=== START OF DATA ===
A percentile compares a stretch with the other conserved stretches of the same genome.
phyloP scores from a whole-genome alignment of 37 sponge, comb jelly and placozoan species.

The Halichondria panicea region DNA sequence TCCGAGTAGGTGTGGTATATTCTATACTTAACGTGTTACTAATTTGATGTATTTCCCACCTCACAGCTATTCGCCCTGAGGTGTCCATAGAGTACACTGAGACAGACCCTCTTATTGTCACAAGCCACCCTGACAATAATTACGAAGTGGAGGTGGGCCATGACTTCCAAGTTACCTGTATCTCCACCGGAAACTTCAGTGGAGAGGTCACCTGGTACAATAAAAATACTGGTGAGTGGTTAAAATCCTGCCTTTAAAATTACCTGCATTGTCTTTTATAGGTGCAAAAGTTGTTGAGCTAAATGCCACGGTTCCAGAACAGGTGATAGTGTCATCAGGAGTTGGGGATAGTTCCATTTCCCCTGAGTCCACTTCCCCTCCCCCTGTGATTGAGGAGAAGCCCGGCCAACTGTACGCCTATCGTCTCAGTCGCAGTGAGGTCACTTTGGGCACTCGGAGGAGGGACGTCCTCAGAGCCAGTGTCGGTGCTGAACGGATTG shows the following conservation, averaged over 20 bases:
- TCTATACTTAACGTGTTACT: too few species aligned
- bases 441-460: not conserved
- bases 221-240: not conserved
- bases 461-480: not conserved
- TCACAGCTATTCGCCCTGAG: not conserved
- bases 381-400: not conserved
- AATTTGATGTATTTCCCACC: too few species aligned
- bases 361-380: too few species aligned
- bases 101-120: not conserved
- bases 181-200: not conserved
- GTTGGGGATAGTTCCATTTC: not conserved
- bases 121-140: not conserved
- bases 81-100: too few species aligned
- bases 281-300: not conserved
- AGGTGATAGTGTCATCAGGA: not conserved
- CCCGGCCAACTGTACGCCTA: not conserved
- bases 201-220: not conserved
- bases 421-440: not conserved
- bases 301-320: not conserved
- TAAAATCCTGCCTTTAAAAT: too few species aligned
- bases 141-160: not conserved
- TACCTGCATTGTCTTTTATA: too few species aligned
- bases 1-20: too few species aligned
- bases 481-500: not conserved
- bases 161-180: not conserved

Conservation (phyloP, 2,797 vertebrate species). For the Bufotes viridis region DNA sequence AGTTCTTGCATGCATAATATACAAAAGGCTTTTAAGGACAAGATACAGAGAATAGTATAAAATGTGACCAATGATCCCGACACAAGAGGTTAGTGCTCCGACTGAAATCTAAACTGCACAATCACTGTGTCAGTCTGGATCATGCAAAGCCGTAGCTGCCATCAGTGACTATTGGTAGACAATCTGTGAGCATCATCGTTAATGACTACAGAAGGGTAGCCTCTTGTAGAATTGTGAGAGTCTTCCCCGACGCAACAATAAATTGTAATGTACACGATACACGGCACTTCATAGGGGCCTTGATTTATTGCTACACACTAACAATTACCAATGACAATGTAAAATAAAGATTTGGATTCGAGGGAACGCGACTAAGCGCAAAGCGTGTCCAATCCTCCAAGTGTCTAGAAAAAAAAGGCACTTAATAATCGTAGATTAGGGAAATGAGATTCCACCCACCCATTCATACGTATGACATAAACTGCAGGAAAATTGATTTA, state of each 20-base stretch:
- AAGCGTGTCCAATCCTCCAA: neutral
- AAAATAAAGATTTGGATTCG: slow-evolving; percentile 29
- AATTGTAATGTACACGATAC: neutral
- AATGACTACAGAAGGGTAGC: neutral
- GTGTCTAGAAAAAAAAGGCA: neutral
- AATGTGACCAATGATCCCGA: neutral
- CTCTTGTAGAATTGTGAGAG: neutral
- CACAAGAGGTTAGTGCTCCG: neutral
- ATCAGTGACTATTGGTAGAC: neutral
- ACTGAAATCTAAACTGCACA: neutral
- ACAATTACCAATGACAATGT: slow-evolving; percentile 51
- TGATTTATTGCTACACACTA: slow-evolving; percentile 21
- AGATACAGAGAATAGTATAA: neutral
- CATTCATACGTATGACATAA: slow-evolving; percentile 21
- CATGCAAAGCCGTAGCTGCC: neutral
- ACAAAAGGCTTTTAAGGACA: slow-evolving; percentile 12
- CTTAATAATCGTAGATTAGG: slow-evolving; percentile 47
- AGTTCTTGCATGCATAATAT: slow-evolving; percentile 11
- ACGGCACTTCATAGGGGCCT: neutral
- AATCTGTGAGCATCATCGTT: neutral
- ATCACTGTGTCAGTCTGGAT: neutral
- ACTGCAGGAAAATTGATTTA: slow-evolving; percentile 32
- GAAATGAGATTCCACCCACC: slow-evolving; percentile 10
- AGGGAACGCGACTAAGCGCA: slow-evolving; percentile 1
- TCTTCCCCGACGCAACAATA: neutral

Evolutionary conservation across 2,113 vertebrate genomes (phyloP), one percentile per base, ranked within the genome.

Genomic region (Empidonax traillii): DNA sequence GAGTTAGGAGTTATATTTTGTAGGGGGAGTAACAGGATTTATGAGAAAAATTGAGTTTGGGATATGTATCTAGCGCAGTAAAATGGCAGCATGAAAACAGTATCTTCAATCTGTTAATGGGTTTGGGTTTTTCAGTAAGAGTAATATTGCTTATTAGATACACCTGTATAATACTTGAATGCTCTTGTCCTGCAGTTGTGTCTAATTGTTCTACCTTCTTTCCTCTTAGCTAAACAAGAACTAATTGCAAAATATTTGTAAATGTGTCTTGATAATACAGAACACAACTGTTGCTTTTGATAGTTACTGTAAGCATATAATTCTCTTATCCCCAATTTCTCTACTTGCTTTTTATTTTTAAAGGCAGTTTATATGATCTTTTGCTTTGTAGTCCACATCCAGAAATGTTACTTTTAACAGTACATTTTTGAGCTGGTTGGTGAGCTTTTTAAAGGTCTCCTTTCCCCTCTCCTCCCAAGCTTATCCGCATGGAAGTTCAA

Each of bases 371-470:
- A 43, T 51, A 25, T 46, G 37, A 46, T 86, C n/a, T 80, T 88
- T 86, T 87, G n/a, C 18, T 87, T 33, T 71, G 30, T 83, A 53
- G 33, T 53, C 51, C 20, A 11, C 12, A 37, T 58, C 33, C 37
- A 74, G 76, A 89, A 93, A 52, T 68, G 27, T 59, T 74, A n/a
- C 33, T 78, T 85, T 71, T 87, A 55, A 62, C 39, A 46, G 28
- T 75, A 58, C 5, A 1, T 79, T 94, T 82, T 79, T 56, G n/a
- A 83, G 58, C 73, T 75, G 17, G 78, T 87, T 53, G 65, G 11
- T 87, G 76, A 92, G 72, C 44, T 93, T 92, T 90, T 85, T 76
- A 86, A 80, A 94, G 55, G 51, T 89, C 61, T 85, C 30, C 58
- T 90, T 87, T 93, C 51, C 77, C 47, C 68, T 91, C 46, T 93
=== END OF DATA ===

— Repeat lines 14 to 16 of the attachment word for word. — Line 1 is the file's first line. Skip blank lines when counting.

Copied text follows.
- GTTGGGGATAGTTCCATTTC: not conserved
- bases 121-140: not conserved
- bases 81-100: too few species aligned